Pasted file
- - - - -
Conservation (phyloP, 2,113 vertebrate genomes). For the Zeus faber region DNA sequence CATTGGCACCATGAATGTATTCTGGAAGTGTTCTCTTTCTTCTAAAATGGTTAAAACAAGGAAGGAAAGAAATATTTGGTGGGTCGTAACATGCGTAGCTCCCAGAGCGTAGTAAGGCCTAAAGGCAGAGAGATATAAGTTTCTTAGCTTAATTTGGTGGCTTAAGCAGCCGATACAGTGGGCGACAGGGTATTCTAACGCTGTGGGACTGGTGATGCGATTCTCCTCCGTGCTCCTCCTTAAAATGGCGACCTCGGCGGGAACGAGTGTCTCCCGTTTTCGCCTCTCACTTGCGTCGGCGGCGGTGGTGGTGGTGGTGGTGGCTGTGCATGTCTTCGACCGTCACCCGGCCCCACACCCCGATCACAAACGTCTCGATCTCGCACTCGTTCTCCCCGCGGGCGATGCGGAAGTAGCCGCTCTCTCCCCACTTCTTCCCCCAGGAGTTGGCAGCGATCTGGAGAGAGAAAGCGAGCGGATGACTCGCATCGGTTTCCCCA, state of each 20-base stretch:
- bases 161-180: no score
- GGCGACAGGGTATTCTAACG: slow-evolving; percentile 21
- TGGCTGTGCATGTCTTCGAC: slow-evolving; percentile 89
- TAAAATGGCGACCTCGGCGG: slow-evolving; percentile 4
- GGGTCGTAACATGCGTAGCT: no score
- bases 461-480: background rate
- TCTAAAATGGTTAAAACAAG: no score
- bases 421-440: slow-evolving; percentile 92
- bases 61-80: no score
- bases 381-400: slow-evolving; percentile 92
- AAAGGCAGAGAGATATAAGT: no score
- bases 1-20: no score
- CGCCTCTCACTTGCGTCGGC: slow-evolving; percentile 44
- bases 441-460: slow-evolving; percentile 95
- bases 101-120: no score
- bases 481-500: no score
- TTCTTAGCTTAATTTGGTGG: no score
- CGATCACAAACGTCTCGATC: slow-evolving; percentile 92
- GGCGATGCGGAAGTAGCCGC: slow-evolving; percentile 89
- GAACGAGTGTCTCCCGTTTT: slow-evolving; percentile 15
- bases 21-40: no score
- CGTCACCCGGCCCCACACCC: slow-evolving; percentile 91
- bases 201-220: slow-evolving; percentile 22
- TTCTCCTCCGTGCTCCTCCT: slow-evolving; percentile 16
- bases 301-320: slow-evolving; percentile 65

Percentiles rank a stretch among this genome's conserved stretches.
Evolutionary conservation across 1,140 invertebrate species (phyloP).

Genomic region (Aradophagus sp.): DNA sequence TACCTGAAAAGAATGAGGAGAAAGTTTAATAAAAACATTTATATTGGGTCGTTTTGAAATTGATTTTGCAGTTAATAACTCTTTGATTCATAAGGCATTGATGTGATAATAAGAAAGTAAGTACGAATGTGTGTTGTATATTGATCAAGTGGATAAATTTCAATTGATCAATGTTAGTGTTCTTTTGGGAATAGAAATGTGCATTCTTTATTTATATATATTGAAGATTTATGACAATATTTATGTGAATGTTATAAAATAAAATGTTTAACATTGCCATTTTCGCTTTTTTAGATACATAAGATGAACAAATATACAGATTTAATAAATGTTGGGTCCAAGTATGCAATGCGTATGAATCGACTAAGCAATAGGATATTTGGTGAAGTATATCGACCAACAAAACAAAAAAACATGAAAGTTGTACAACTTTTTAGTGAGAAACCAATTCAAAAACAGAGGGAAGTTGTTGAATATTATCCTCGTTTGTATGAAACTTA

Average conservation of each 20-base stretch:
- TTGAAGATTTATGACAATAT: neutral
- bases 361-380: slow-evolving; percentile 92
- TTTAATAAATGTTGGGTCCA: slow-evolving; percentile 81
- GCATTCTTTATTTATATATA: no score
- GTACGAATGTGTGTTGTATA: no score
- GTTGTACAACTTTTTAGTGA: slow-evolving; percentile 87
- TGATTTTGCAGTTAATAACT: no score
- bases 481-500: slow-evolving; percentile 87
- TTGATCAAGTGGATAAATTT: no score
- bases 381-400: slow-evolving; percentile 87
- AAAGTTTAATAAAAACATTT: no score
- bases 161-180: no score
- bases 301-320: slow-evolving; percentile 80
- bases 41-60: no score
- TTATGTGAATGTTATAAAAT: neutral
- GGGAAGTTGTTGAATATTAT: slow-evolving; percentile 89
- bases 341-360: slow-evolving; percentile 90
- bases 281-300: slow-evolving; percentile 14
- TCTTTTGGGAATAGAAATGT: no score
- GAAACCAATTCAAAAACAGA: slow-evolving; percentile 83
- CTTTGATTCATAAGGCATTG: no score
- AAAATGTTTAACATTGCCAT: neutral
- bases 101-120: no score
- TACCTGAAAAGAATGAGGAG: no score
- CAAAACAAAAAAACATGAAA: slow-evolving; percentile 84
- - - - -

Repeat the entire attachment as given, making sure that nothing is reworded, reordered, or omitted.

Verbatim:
Conservation (phyloP, 2,113 vertebrate genomes). For the Zeus faber region DNA sequence CATTGGCACCATGAATGTATTCTGGAAGTGTTCTCTTTCTTCTAAAATGGTTAAAACAAGGAAGGAAAGAAATATTTGGTGGGTCGTAACATGCGTAGCTCCCAGAGCGTAGTAAGGCCTAAAGGCAGAGAGATATAAGTTTCTTAGCTTAATTTGGTGGCTTAAGCAGCCGATACAGTGGGCGACAGGGTATTCTAACGCTGTGGGACTGGTGATGCGATTCTCCTCCGTGCTCCTCCTTAAAATGGCGACCTCGGCGGGAACGAGTGTCTCCCGTTTTCGCCTCTCACTTGCGTCGGCGGCGGTGGTGGTGGTGGTGGTGGCTGTGCATGTCTTCGACCGTCACCCGGCCCCACACCCCGATCACAAACGTCTCGATCTCGCACTCGTTCTCCCCGCGGGCGATGCGGAAGTAGCCGCTCTCTCCCCACTTCTTCCCCCAGGAGTTGGCAGCGATCTGGAGAGAGAAAGCGAGCGGATGACTCGCATCGGTTTCCCCA, state of each 20-base stretch:
- bases 161-180: no score
- GGCGACAGGGTATTCTAACG: slow-evolving; percentile 21
- TGGCTGTGCATGTCTTCGAC: slow-evolving; percentile 89
- TAAAATGGCGACCTCGGCGG: slow-evolving; percentile 4
- GGGTCGTAACATGCGTAGCT: no score
- bases 461-480: background rate
- TCTAAAATGGTTAAAACAAG: no score
- bases 421-440: slow-evolving; percentile 92
- bases 61-80: no score
- bases 381-400: slow-evolving; percentile 92
- AAAGGCAGAGAGATATAAGT: no score
- bases 1-20: no score
- CGCCTCTCACTTGCGTCGGC: slow-evolving; percentile 44
- bases 441-460: slow-evolving; percentile 95
- bases 101-120: no score
- bases 481-500: no score
- TTCTTAGCTTAATTTGGTGG: no score
- CGATCACAAACGTCTCGATC: slow-evolving; percentile 92
- GGCGATGCGGAAGTAGCCGC: slow-evolving; percentile 89
- GAACGAGTGTCTCCCGTTTT: slow-evolving; percentile 15
- bases 21-40: no score
- CGTCACCCGGCCCCACACCC: slow-evolving; percentile 91
- bases 201-220: slow-evolving; percentile 22
- TTCTCCTCCGTGCTCCTCCT: slow-evolving; percentile 16
- bases 301-320: slow-evolving; percentile 65

Percentiles rank a stretch among this genome's conserved stretches.
Evolutionary conservation across 1,140 invertebrate species (phyloP).

Genomic region (Aradophagus sp.): DNA sequence TACCTGAAAAGAATGAGGAGAAAGTTTAATAAAAACATTTATATTGGGTCGTTTTGAAATTGATTTTGCAGTTAATAACTCTTTGATTCATAAGGCATTGATGTGATAATAAGAAAGTAAGTACGAATGTGTGTTGTATATTGATCAAGTGGATAAATTTCAATTGATCAATGTTAGTGTTCTTTTGGGAATAGAAATGTGCATTCTTTATTTATATATATTGAAGATTTATGACAATATTTATGTGAATGTTATAAAATAAAATGTTTAACATTGCCATTTTCGCTTTTTTAGATACATAAGATGAACAAATATACAGATTTAATAAATGTTGGGTCCAAGTATGCAATGCGTATGAATCGACTAAGCAATAGGATATTTGGTGAAGTATATCGACCAACAAAACAAAAAAACATGAAAGTTGTACAACTTTTTAGTGAGAAACCAATTCAAAAACAGAGGGAAGTTGTTGAATATTATCCTCGTTTGTATGAAACTTA

Average conservation of each 20-base stretch:
- TTGAAGATTTATGACAATAT: neutral
- bases 361-380: slow-evolving; percentile 92
- TTTAATAAATGTTGGGTCCA: slow-evolving; percentile 81
- GCATTCTTTATTTATATATA: no score
- GTACGAATGTGTGTTGTATA: no score
- GTTGTACAACTTTTTAGTGA: slow-evolving; percentile 87
- TGATTTTGCAGTTAATAACT: no score
- bases 481-500: slow-evolving; percentile 87
- TTGATCAAGTGGATAAATTT: no score
- bases 381-400: slow-evolving; percentile 87
- AAAGTTTAATAAAAACATTT: no score
- bases 161-180: no score
- bases 301-320: slow-evolving; percentile 80
- bases 41-60: no score
- TTATGTGAATGTTATAAAAT: neutral
- GGGAAGTTGTTGAATATTAT: slow-evolving; percentile 89
- bases 341-360: slow-evolving; percentile 90
- bases 281-300: slow-evolving; percentile 14
- TCTTTTGGGAATAGAAATGT: no score
- GAAACCAATTCAAAAACAGA: slow-evolving; percentile 83
- CTTTGATTCATAAGGCATTG: no score
- AAAATGTTTAACATTGCCAT: neutral
- bases 101-120: no score
- TACCTGAAAAGAATGAGGAG: no score
- CAAAACAAAAAAACATGAAA: slow-evolving; percentile 84